Up to what temperature can you wear fabrics like Moonbeam or the two recommended from Loro Piana?
Hopefully an appropriate thread to ask this – do you believe that the G&G Wallis is as versatile as the Edward Green Banbury? Is it casual enough for most situations with jeans?
I was thinking of this model in mole suede (a dark brown suede) but was curious about your thoughts. https://www.gazianogirling.com/products/wallis-in-polo-suede-r18/
I haven’t tried the Wallis I’m afraid. It looks a tiny bit longer/slimmer than the Banbury, but that’s only going off pictures
Given that slimness do you think it still works as well with jeans and very casual outfits? Basically you think it works in the same situations?
I can’t really say Alexander, having not tried it.
Alexander, I have both the EG Banbury and the GG Wallis. There is a very small difference in last shape, as Simon correctly deduced from the pictures, but they are functionally equivalent in my view.
Would you say this PW WFA blazer would fit the bill, and do you think it could also be dressed up a bit, even if not with flannels and a tie?
Not really, to be honest. That’s a completely unstructured jacket, and its high three-button look is more workwear than tailoring.
What do you think of this Loro Piana fabric ? (https://ibb.co/02ZZM0t)
Too big herringbone ? It’s hard to find the good one because it’s my first jacket.
It’s hard to say remotely, but I think that looks very nice actually. Not too big a herringbone, no
Last question, do you think dark navy herringbone jacket is great to go to theater like Opera Garnier ? I hesitate with something like your Steven Hitchcock Blazer, but it’s less versatile I guess.
Going to theater without looking too formal, it’s not easy to find out, especially when we are still young.
Maybe dark blue navy herringbone can look smart with a beige chino or a grey flannel from Berg & Berg ? (All my trousers are from them thanks to you !)
I’m afraid I haven’t been to the Opera Garnier and don’t know what the dress code is like – or more realistically, the general level of dress
Simon thank you for your guidance, I have gone for the Abraham Moon cloth in a 3 roll 2, slanted pockets and a soft shoulder pad.
Would your advice be to keep the lining to a deep blue too, and its hard to tell from the photos but it looks as though you have gone for dark brown buttons. 4 on the cuff?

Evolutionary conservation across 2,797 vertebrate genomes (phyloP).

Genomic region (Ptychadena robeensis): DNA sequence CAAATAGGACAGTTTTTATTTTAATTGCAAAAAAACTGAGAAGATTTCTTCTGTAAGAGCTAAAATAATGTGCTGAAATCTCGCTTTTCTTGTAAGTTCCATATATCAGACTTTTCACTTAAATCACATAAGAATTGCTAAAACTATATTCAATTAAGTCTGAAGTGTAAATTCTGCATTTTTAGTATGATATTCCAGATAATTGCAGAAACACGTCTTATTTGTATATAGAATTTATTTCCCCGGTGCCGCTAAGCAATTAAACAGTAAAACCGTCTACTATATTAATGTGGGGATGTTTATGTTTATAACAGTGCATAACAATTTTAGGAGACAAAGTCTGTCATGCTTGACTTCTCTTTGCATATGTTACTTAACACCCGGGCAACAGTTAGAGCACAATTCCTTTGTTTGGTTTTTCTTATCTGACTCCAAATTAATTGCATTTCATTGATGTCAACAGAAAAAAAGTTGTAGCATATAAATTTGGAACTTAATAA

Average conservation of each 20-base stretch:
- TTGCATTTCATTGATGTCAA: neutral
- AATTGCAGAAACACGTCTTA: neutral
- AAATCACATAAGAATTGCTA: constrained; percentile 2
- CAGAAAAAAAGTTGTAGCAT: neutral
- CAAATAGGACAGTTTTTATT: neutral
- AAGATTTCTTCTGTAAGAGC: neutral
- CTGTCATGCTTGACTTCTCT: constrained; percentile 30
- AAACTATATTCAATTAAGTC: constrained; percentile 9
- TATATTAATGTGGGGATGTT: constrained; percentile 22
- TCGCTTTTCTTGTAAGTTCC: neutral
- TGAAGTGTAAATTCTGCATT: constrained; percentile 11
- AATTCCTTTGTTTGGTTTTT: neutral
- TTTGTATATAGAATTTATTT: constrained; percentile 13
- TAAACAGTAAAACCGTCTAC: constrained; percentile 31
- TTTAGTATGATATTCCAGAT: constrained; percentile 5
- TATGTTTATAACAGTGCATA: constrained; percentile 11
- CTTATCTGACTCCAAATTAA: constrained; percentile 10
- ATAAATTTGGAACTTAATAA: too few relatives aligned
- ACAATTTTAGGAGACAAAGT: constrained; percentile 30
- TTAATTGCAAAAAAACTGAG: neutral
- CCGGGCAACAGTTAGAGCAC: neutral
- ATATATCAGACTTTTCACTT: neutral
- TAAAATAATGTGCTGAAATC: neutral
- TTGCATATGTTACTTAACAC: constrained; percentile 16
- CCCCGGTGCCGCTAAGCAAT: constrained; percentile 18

Can I suggest you have a look at the Suit Style Guide max, in the menu? That has great guidance on all these questions
Hi Simon! Any chance you’re familiar with the Bateman lambswool twill bunch? They have a dark navy (4232) that I’ve been considering for a jacket. Just wondering if it would be too smart to wear with jeans. Appreciate any thoughts you have. Thanks!
Sorry Paul, no I’m not
Sorry for commenting on an older post but curious on camel hair. You have any articles or could you tell me your opinion on it? The Brycelands guys love their camel jackets and they look so good. Great texture and not to much shine. Loved the swatch you linked, you really think it be a good versatile jacket?
I think it can be really nice, yes. It does still have a bit of shine though – it’s still more similar to cashmere than it is to tweed, for example.
I’d go for it if you want something that looks like a cashmere, just as rich, but with a touch less shine.
Hi, Simon. Lovely jacket.
Woulf you mind sharing some measurements of the jacket?
I.e. length of shoulder seam, pit to pit, half waist and back length?
I can do better than that – it’s pretty much the same as my other Solito, which you can see picked apart here
Hi and thanks. I thought the cut was a little different from that jacket, but thanks for pointing me in the right direction.
Still, if you have any photos of yourself posing in the navy Solito jacket like you do in your Style breakdown-posts, I would greatly appreciate if you could post them. I see you have many photos of it while moving, but it would be great to see it in a more posed manner.
I’m afraid I don’t, sorry
Hi Simon, I am planning to commission a db navy jacket from Ciardi when they start travelling to London again and would like to ask for you advice on cloth. To put this in context I already have a navy hopsack summer jacket and a db in the same fox bros overcoating cloth you show here. So, what I’m looking for is probably something in-between those two, perhaps more akin to a traditional English blazer cloth. At the moment there are two cloths that have caught my eye.
Dugdale advertise this as a blazer cloth: https://shop.dugdalebros.com/search/product/8729-navy-plain-blazer-cloth/colour/navy_plain_blazer_cloth/
and fox have this interning heavy hopsack: https://www.themerchantfox.co.uk/products/navy-blue-hopsack?_pos=2&_sid=bfc451c3e&_ss=r
Would appreciate your thoughts! Thank you.
I’m afraid I haven’t seen either of those materials in person, so it’s hard to give much advice. But do you really need another navy jacket if you already have those two? What are you looking for that the others don’t provide?